MANILA, Philippines – When he spoke for the first time as president, Ferdinand Romualdez Marcos Jr. made a bold promise to the nation: “You will not be disappointed. So do not be afraid.”
It was a heavy statement coming from the second Marcos president, who entered Malacañang both with the promise of the first post-EDSA majority-win and the baggage and legacy of his father, who held the same post before him.
A little over a month since Marcos took his oath, he addresses the nation again on Monday, July 25, this time with the 19th Congress as his primary audience.
The 2022 State of the Nation Address (SONA) is not only Marcos’ first as president, it’ll also be the first time for Philippine legislators to gather in person at the Batasang Pambansa for a full face-to-face event since the pandemic began. The last two SONAs of former president Rodrigo Duterte were hybrid events, with only a small portion of legislators physically present.
More importantly Marcos will, for the first time, expound on his plans for the country.
Despite a landslide win in the May 9, 2022 elections, Marcos and his Uniteam running mate Vice President Sara Duterte were generally sparse in the details of their platform and proposed programs. Their main campaign promise – as their coalition name suggests – was “unity.”
And while neither Marcos nor top officials in Malacañang have gone into the details of Marcos’ speech, the President’s first three Cabinet meetings and sole media conference have made it clear that at least three things are top of mind: food security, the economy, and the return to face-to-face classes, according to Executive Secretary Vic Rodriguez.
At least two of the three priorities are directly under the supervision of the winning Uniteam tandem. Marcos, citing the need to “urgently address the looming food crisis,” is himself the agriculture chief. Vice President Duterte, daughter of the former president, will head the education department in its plan for the country to return to full face-to-face classes by November 2022. Earlier in July, Finance Secretary Benjamin Diokno said the administration’s “Medium-Term Fiscal Framework” would be unveiled in full during the SONA.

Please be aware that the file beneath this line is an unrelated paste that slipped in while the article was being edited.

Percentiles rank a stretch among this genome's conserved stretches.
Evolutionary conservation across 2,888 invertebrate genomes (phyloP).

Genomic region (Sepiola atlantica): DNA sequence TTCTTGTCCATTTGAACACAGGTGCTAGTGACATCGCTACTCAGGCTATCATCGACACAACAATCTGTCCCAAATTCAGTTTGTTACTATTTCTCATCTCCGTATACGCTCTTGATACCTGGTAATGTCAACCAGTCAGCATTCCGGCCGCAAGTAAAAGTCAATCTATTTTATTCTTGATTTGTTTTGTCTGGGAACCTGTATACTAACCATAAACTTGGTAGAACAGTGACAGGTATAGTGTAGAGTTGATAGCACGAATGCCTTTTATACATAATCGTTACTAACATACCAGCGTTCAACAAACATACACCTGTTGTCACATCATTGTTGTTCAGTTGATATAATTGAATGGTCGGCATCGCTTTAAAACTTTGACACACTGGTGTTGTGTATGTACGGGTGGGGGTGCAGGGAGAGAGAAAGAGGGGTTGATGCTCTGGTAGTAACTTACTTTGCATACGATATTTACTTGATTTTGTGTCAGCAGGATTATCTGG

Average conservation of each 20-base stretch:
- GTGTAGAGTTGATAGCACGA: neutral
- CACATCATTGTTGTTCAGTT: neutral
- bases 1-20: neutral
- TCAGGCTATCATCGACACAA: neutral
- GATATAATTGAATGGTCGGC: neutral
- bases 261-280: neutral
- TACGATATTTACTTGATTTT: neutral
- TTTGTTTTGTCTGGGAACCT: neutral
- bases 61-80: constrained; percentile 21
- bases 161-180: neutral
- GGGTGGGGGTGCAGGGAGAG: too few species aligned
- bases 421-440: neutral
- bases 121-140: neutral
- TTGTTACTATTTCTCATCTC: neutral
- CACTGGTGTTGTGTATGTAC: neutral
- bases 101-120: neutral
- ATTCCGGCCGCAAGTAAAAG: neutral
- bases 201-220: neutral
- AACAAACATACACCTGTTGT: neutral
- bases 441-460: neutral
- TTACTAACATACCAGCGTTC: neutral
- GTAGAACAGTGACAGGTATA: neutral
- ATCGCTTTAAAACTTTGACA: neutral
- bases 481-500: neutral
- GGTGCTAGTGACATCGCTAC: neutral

There are other major issues Marcos is expected – and needs – to address. The country’s response to the COVID-19 pandemic is among the most urgent.
“With the face-to-face opening of this coming school year, it’s all about COVID response. And when we speak of COVID response, it’s not only about health. It goes all the way to the entire cycle of economy, not just health, you go to economy, you go into education, and so on and so forth,” said Rodriguez.
Health department officer-in-charge (OIC) Maria Rosario Vergeire had earlier announced a plan to change the structure of the country’s current pandemic task force, the Inter-Agency Task Force for the Management of Emerging Infectious Diseases. Vergeire, an undersecretary who also acted as spokesperson for the health department during the Duterte administration, also comes in as interim chief just as the World Health Organization declared monkeypox an “urgent global health emergency.”
The administration has also yet to expound its plans on other top issues in the country, such as the ongoing transition to the Bangsamoro Autonomous Region in Muslim Mindanao, and the country’s plans for the environment and climate change.
Marcos has also yet to explicitly say where his administration will go on the issue of his predecessor’s bloodiest legacies: the so-called “war on drugs.”
Speaking to media the Friday before the SONA, Rodriguez – who early on was the subject of resignation rumors – said Marcos himself will be writing his speech.
“This [Friday] afternoon, he has devoted it, until the weekend, until morning of Monday (June 25) to finalize his SONA message,” said Rodriguez in an interview with select Palace reporters.